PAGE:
Buying a Rental Property in Washington DC: 13 Things to Know

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Are you looking to make an investment with a proven ROI? Look no further than buying rental property in Washington D.C.

Home to historical significance, a bustling city life, and picturesque backdrops, Washington D.C. is one of the premier areas to own an investment property.

Whether you’re new to the world of property management or are looking to expand your territory, this article is for you.

Here, we’ll cover 14 things you should consider when buying a rental property in D.C. Take hold of your winning spirit and let’s get started!

1. Washington D.C.’s Rich History

Before you think of buying rental property in Washington D.C., it’s important you know a bit about the area’s rich history. Not only is this a draw for many renters, but the historical significance is felt in many of the buildings and homes found here.

Some of D.C.’s houses were established in the Civil War era, dating back as far as the 1750s. Famous structures include The Linden’s home, the Old Stone House, and the William Brown House.

Most of these homes were once owned by wealthy, well-to-do families in the area — many with roots in local and federal politics. While most structures have undergone renovations and restorations, their historical significance still remains intact. 

Buying a Rental Property in Washington DC: 13 Things to Know 1

2. Historic Districts

Aside from the housing market itself, there are entire historic districts that still exist in Washington D.C., attracting tourists and residents alike.

Capitol Hill is one of the most notable areas and home to blocks of beautiful historic architecture. The largest of D.C.’s historic districts, this neighborhood was once called Jenkins Hill and is home to John Philip Sousa’s birthplace.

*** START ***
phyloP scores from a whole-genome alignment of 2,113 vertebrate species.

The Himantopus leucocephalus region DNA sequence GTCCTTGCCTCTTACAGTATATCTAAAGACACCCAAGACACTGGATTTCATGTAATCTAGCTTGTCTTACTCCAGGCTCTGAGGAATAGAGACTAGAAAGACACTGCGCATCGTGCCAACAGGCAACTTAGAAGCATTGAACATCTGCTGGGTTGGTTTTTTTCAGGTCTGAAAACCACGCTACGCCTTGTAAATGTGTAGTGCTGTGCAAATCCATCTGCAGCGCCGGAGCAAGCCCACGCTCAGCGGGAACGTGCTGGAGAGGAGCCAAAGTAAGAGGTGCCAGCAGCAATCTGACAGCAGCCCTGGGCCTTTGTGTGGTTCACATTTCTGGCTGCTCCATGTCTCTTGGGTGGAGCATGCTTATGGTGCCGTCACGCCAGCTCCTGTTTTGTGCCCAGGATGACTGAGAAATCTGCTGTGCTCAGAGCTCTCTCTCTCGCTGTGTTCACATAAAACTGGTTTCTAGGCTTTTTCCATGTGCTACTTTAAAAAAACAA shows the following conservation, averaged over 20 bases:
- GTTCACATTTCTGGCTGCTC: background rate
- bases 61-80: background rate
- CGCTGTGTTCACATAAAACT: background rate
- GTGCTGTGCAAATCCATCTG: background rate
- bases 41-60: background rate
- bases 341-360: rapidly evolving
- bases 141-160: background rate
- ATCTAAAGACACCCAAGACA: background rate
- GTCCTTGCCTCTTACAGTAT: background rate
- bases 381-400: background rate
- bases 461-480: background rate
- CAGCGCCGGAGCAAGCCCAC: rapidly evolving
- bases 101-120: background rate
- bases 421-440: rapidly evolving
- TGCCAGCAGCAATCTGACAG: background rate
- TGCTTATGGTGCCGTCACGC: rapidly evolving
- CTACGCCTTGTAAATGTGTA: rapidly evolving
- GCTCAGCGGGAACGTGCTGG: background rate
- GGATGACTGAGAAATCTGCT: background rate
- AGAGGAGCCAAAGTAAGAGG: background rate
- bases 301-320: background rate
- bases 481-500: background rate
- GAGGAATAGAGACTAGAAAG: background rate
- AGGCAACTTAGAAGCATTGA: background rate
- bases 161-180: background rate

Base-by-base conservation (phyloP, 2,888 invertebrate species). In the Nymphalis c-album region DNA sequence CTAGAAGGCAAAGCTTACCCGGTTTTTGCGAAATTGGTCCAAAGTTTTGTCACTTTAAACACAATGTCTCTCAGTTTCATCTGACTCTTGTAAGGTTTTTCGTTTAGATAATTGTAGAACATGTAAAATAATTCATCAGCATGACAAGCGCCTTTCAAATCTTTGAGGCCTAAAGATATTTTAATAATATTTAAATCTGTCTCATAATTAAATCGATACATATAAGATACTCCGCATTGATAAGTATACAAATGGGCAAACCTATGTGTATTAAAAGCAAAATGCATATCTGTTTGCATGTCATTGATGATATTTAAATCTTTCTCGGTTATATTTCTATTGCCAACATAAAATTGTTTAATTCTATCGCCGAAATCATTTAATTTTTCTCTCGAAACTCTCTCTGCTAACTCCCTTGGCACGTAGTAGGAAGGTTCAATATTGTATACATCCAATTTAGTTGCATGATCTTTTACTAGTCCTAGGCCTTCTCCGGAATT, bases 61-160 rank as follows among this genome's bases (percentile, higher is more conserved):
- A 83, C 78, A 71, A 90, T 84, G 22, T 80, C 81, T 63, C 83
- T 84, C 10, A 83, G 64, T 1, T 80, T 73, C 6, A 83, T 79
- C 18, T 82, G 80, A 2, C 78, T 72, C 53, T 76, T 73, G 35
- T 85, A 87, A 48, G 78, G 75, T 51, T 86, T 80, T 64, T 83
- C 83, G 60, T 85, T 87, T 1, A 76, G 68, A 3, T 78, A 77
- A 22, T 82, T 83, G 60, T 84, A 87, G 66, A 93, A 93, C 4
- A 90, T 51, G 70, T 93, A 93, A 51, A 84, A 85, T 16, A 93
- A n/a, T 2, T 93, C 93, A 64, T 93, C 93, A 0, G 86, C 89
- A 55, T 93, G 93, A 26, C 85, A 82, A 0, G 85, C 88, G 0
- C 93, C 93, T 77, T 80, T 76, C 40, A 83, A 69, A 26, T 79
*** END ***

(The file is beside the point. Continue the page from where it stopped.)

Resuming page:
Lafayette Square surrounds Lafayette Park and the White House. This area was once home to many famous figures including Henry Adams and John Hay. Rich in D.C. history, you’ll also find the Decatur House here, which is one of the city’s most historic buildings.

Other notable districts that boast beautiful architecture and historic significance include Columbia Heights, Mount Pleasant, and Georgetown.

3. Washington Property Values Are On the Rise

Now is the perfect time to consider buying rental property in D.C. Why? The housing market is on the rise!

The housing market in the D.C. area has seen notable growth over the last 10 years, with the median home price rising a shocking 20%! In June of 2019, the median price for a D.C. home hit $621,000 — the highest ever in D.C. history.

Not only are investors renovating historical properties for rent, but new condos, apartments, and developments are popping up all over the city. Investors (and renters) have their pick of gorgeous renovated homes or move-in-ready new construction, creating a dynamic market. 

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4. New vs. Old

This is one of the greatest questions to ask yourself before investing in a D.C. property. Do you want a new build or are you willing to tackle a fixer-upper?

Not everyone’s prepared to roll-up their sleeves and put in the time, money, and effort it takes to renovate an older building. But if you’re willing to put in the work, it may pay off in the end.

Similar to the concept that the minute you drive a new car off the lot, it depreciates, the same can be said for new construction. Sleek, gorgeous new builds are priced high to start. Chances are, you’ll resell or rent the property in a price range where you break even.

Older rental properties that need a little TLC can offer more bang for your buck. That’s not to say you should invest in a money pit and hope for the best.

Find a rental property that needs a little work and a facelift, not a complete renovation. Also, choose properties that have classic features that never go out of style including open floor plans and position in a great location. 

Just be sure not to strip the house of it’s historical, classic charm. After all, most renters moving to D.C. still want the traditional experience. Strike a design balance between new, luxurious design and original features. 

5. New Builders Have Insider Knowledge